Straight Line Regression:
Y(i) = Beta(0) + Beta(1)*X(i) + Epsilon(i), where Beta(0) is the intercept (constant) and Beta(1) is the slope (coefficient) and Epsilon(i) is white noise
iid w/ mean 0 and variance (sigma)^2.
Least Squares Estimation:
sum{Y(i) – (b(0) + b(1)*X(i))}^2, where Y(i) is the observed value and (b(0) + b(1)*X(i)) is from the model.
We have a null hypothesis that says that the coefficients (beta(i)’s) are zero.
If we have a low pvalue/high Fvalue, we reject this hypothesis, and can say that the coefficients are
not 0, and therefore the variables have a linear relationship to with each other (colinearity).
However, we cannot always trust the low pvalue/high Fvalue because we are testing
multiple variables.
R^2 = 68.5% means that the model explains 68.5% of the variation.
We want a high value for (R^2), but we should be suspicious about an (R^2) value being
too high.
Standard error = sigma.
We want a low standard error.
The degrees of freedom for regression is 0 = number of predictor variables (p=1 for straight line regression).
The total degrees
of freedom is (n1).
The residual error dof is (np1).
The mean sum of squares (MS) is its sum of squares divided by its degrees of freedom.
F = (regression MS)/(residual error
MS).
Least squares line is a sample version of best linear predictor
R^2 is the squared correlation between X and Y is the fraction of the variation that can be predicted using the linear predictor.
Multiple Linear Regression:
Y(i) = Beta(0) + Beta(1)*X(i1) + … + Beta(p)*X(ip) + Epsilon(i).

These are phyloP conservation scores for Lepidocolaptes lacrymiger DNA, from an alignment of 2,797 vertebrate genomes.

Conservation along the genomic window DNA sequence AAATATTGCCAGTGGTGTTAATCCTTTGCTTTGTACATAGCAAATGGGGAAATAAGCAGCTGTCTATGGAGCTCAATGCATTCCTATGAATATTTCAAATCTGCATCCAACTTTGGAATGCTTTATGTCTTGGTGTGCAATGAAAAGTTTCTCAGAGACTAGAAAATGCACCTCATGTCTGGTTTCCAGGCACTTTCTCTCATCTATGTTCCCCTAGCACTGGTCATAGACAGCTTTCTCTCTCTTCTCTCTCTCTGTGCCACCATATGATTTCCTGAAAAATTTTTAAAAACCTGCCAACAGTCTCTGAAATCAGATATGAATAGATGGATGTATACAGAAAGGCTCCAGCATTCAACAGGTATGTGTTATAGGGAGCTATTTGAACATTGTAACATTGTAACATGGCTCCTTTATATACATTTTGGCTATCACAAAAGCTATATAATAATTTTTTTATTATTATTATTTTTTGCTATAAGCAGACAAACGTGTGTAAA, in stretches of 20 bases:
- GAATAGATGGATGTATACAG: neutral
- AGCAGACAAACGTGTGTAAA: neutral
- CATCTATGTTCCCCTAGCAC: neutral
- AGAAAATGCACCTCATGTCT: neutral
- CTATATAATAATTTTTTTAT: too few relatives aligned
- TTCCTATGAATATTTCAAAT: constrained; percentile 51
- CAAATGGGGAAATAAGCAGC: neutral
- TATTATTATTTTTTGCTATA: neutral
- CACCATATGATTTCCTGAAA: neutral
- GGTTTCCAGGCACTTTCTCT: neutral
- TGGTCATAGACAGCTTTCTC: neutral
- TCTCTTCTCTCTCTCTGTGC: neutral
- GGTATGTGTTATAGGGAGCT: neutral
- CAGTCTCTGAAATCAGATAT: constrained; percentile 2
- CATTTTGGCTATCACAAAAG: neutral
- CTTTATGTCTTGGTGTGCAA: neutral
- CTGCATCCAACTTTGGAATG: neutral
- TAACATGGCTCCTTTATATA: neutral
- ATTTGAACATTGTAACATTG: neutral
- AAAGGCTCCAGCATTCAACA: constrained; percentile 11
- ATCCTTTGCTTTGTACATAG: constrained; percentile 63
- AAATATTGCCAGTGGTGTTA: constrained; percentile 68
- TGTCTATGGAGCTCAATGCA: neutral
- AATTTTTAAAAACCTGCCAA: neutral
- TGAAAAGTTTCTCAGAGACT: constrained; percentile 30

All coefficients estimated by least squares.
Model Selection:
larger models have less bias (good) and would give us best predictions if all coefficients could be estimated w/o error, but larger models (more coefficients),
when coefficients are replaced by estimates, the prediction becomes less accurate and more variability (bad).
R^2 is not useful for comparing models of different sizes because it will always choose the largest model., so use adjusted R^2.
C(p) estimates how well a model will predict.
We
want to choose where C(p) <= p, but approximately equal.
Nonlinear Regression:
Use this because we can’t use a linear model for nonlinear functions. Need to estimate a starting
r (usually between 5 – 7%), look at SAS output and find the r where the sum of squares is the smallest.
Residual Plotting:
problems to look for: (1) nonnormality – outliers can
be a problem since they have a large influence on the estimation results; solution – transformation of the response, (2) nonconstant variance – causes inefficient (too variable)
estimates; solution – transformation of the response and weighting, (3) nonlinearity, (4) model misspecification means E(YX(1)….X(p)) has a functional form different from the
model; causes biased estimates; solution – transformation, polynomial regression, nonparametric regression, etc.
Ratings:
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 Spring '07
 ANDERSON
 Regression Analysis, Market Portfolio

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